Some h#n selected from the WCCI

by Chris J. Feather

(JL: This is a second part of Chris' selection, the first part dedicated to h#2 was published about a month ago.)

The longer helpmates in this competition varied considerably in quality. A great many suffered from an excess of colourless moves, making them seem like the elongated ghosts of shorter problems! Here is a small selection, not of those gaining the most points, but simply of some of the ones which amused me.
Christer Jonsson
1nd Prize Magadan 60 JT 1999

1.Bxd6 Rh3 2.Bg3 Bd3+ 3.Kf3 Rxg3#

1.Rfxd6 Rf3 2.Rd3 Bc4 3.Re3 Rf4#

1.Rbxd6 Bb5 2.Rd4 Re3+ 3.Kd5 Re5#

Attractive echoes with a little added unity provided by the first moves, which are all captures on d6. "Such problems usually delight (almost) all solvers... but they should not overestimate them, as unfortunately even some judges do" - those (in translation) are the words of Friedrich Chlubna in his excellent book 'Schach für Nußknacker’, describing a different problem in the same style. He goes on to point out how much easier it is to create such echoes in the helpmate than in the directmate. The roles of solver and judge are hard to balance!

h#3 (5+10)

Tichomir Hernadi
4th Prize Moment 1999

a) 1.Qh4+ Rh6 2.Kg3 Rh5 3.Kh2 Rh6 4.g3 Rxh4#

b) 1.Be4+ Bf5 2.Kf3 Bg6 3.Be3 Bf5 4.Rf2 Bxe4#

Entertaining switchback shuffles on the pinlines. Because of the limited white moves the problem almost solves itself, but that does not detract from the amusement value.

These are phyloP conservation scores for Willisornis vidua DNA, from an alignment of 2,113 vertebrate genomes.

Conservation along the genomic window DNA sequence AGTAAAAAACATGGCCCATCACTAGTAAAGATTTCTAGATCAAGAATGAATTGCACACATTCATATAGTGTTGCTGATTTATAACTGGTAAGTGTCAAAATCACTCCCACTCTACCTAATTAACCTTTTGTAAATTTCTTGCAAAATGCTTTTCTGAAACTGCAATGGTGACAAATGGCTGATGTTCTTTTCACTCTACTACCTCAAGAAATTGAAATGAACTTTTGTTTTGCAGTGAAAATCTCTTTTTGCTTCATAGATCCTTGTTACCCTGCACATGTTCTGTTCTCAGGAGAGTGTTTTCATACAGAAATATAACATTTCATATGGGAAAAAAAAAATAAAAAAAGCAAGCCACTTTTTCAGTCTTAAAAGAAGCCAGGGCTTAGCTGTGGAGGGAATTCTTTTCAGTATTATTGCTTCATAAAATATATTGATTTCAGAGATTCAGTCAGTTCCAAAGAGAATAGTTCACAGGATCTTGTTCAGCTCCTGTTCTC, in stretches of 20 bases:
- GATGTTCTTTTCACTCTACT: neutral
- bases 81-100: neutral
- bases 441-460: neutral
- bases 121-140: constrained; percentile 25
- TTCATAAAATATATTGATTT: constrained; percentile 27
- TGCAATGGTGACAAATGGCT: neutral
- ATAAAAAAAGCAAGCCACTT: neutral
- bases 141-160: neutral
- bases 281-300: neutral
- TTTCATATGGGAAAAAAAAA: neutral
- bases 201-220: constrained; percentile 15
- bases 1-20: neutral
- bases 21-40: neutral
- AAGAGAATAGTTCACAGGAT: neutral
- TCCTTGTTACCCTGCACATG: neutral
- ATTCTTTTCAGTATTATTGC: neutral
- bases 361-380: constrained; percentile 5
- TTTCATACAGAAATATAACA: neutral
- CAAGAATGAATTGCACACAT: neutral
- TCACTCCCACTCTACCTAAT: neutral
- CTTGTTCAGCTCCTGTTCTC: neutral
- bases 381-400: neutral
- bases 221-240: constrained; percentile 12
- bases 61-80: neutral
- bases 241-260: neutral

h#4 (3+12)
b) e6 = wB

Dieter Müller
1st Prize Magadan 1999-2000

a) 1.Rg7 Rxf6 2.Kf3 Rf8 3.Rg2 Bf7 4.Sg3 Bh5#

b) 1.Rb7 Bxe6 2.Ka2 Bg8 3.Rb1 Rf7 4.Sb2 Ra7#

The position may not be pretty, but the strategy is as intensive as that found in many shorter problems, not an easy thing to achieve in view of the technical difficulties. Yet again we may laugh at the folly of Dawson’s remark about h#4s with WR and WB always being cooked!

h#4 (3+14)
b) g2 -» b2

Valerij Kopyl
Comm StrateGems 2000

I enjoyed solving this more than any other helpmate in the competition. For those who want to solve it now I will not spoil the experience by providing a description. In any case it seems that I must be mistaken in my enthusiasm for this problem, since I gave it as many points as the other two WCCI judges put together; and the original tourney judge was lukewarm about it!

Solution see below.

h#5 (3+7)

Zlatko Mihajloski
2nd HM Makedonski Problemist 2000

a) 1.Qd7 Kf4 2.Qb5 Kxg4 3.Sd5 Kf3 4.Sc3 Ke3 5.d5 cxd3#

b) 1.Be4 Ke2 2.Sd5 Kd1 3.Sc3+ Kd2 4.Bd5 Ke3 5.Qd3+ cxd3#

Two round trips by the WK have been shown before, but this is a neat and economical setting, with the changed capture on d3 substantially compensating for that inherent drawback of this kind of problem, the repeated mate. It is a pity that one Rundlauf involves a capture, though.

h#5 (2+11)
b) d6 -» b5

Alexandr Semenenko
1st Place Kievskoye Mnogoborye 2000

1.Bc7 Kg4 2.Ra6 Kf5 3.Ra8 Bg4 4.Be6+ Kxe6 5.Rb8 Ke7#

1.b6 Bf1 2.Rh6 Ke4 3.Bd5+ Kxd5 4.Rh8 Kc6 5.Rd8 Ba6#

As a judge one has to say that this is a rather untidy piece of work, and the 1.b6 solution is superior to the other one. Nevertheless it makes good use of the board and material, and the unifying BR manoeuvres are both unusual and visually attractive.

h#5 (2+10)

Dan Meinking
Prize Ideal Mate Review 2000

1.Sc6+ Kc8 2.Sd5 Kd7 3.Se5+ Ke6 4.Sf3 Kf5 5.Se3+ Kxf4 6.Sg2+ Kg3 7.Sg1 Bxg2#

Not difficult, but a fascinating sequence. The BK in check is hardly a drawback in this kind of problem… but wouldn’t it have been wonderful if there had been a unique last white move instead of the seven possibilities here?

h#7 (2+4)

Solution of h#5 by Valerij Kopyl:

1.b1R Rb2 2.Raa1 Ra2 3.Sc7 Rxa6 4.Rb7 Rxd6 5.Raa7 Rd8#

Comments to Juraj Lörinc.
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